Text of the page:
Big deal: Brockers' contract free of "offset language"

At first glance, the four-year contract signed by St. Louis rookie defensive tackle Michael Brockers late last week conforms perfectly in terms of total value, allocation and signing bonus to the numbers allocated by the NFL for the No. 14 overall slot in the 2012 draft.

However, the $9.52 million deal includes a few details that could make things downright devilish for some unsigned selections in the first round, where agreements haven't quite kept pace with the warp-speed negotiations that have marked draft deals in general this spring.

Most notably, the Brockers contract does not include so-called "offset" language for any of the four seasons. That might seem like just some esoteric element to many fans.

But as recently noted by The Sports Xchange, it has become a major component and bargaining chip for agents and team negotiators. And it is probably the biggest stumbling block preventing deals from being completed that might break the logjam at the top of the initial round.

Although 15 of the 32 first-round picks had reached contract terms as of midday Wednesday, none of the top eight players has signed.

The inclusion of offset language permits a franchise to realize cap and salary reductions if it releases a player and he signs with another club during the course of his original contract.

For instance, if a club releases a player, even on a guaranteed contract, and he signs with another team, the original club can reduce the money owed to the player by the amount of his new deal.

With no offset language, the player could be cut, sign with another club, and still collect the full amount due him from his original team, in addition to the salary from his second club.

In essence, the absence of offset language allows a player to "double dip."

The absence of offset language in Brockers' contract was originally noted in NFLPA rookie salary documents obtained by The Sports Xchange, and was subsequently confirmed by agent Albert Elias, who negotiated the contract. Of the 15 contracts signed so far in the first round, only those of Brockers and Carolina linebacker Luke Kuechly (No. 9) do not include offset language.

Being able to cut a deal without offset language was a significant victory for Elias, a veteran agent who was representing his initial first-rounder, particularly given the point of the draft at which Brockers was chosen by the Rams.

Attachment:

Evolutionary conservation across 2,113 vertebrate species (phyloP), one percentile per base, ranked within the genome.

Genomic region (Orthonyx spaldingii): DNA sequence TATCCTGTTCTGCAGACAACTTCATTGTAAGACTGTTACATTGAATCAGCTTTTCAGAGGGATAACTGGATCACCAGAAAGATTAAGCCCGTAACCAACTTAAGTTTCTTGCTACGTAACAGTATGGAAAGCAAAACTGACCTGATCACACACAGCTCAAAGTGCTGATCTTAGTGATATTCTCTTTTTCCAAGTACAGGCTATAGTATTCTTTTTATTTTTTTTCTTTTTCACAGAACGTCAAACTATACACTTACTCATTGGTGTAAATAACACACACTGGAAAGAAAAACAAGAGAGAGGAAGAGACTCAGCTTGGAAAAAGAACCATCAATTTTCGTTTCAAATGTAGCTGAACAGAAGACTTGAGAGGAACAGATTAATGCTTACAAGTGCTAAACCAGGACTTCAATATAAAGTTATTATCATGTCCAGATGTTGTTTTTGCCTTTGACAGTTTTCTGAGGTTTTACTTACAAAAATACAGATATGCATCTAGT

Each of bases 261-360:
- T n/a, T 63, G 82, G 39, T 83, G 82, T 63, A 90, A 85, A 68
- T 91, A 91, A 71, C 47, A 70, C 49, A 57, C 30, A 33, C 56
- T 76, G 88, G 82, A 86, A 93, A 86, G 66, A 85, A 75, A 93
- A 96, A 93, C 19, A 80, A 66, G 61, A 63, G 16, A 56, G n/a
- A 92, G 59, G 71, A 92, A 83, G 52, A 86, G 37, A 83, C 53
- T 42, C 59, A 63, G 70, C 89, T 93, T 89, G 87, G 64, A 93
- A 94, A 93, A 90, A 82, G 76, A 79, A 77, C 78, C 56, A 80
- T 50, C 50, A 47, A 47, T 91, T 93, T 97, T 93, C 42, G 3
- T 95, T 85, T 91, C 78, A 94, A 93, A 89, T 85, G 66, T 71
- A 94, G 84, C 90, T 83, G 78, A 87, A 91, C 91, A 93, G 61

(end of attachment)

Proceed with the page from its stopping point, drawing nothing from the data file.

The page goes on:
The deals for the two players signed between Kuechly and Brockers, cornerback Stephon Gilmore of Buffalo (No. 10) and Arizona wide receiver Michael Floyd (13th), include offset language. Agents for most of the top eight prospects, and officials from the teams involved, have acknowledged to The Sports Xchange that the battle over offset language has been a major point of contention in their discussions.

Where things could really get interesting are with the negotiations for defensive tackles Dontari Poe (No. 11) of Kansas City and Philadelphia's Fletcher Cox (No. 12). Both rookies play the same position as Brockers, were drafted in a similar area of the first round, and by teams that often employ offset language for first-rounders. As noted, Floyd, chosen only one slot ahead of Brockers, had an offset written into his contract with the Cardinals.

St. Louis also had the 14th overall choice in 2011, defensive end Robert Quinn, and included an offset in three of the four years of his contract. The only season with no offset was the third year of the deal, in 2013.

Brockers also received a more favorable payout schedule from the Rams than did Quinn a year ago. The signing bonus for Brockers, $5,365,092, will be paid out in two equal shares, the first up front, the other next March. Quinn's signing bonus of $5,362,585 will be paid in three installments.

A former LSU star, Brockers will receive base salaries of $390,000 (for 2012); $822,818 (2013); $1,255,636 (2014); and $1,688,454 (2015). As with all first-round contracts, the Rams have an option for a fifth season.

In most other areas, Brockers' deal is close to that of the Quinn contract, with the total value representing a bump of just about 1 percent, and the signing bonus an increase of .0004. There are, though, some key differences, the offset language most obvious, and that definitely could impact other first-round negotiations.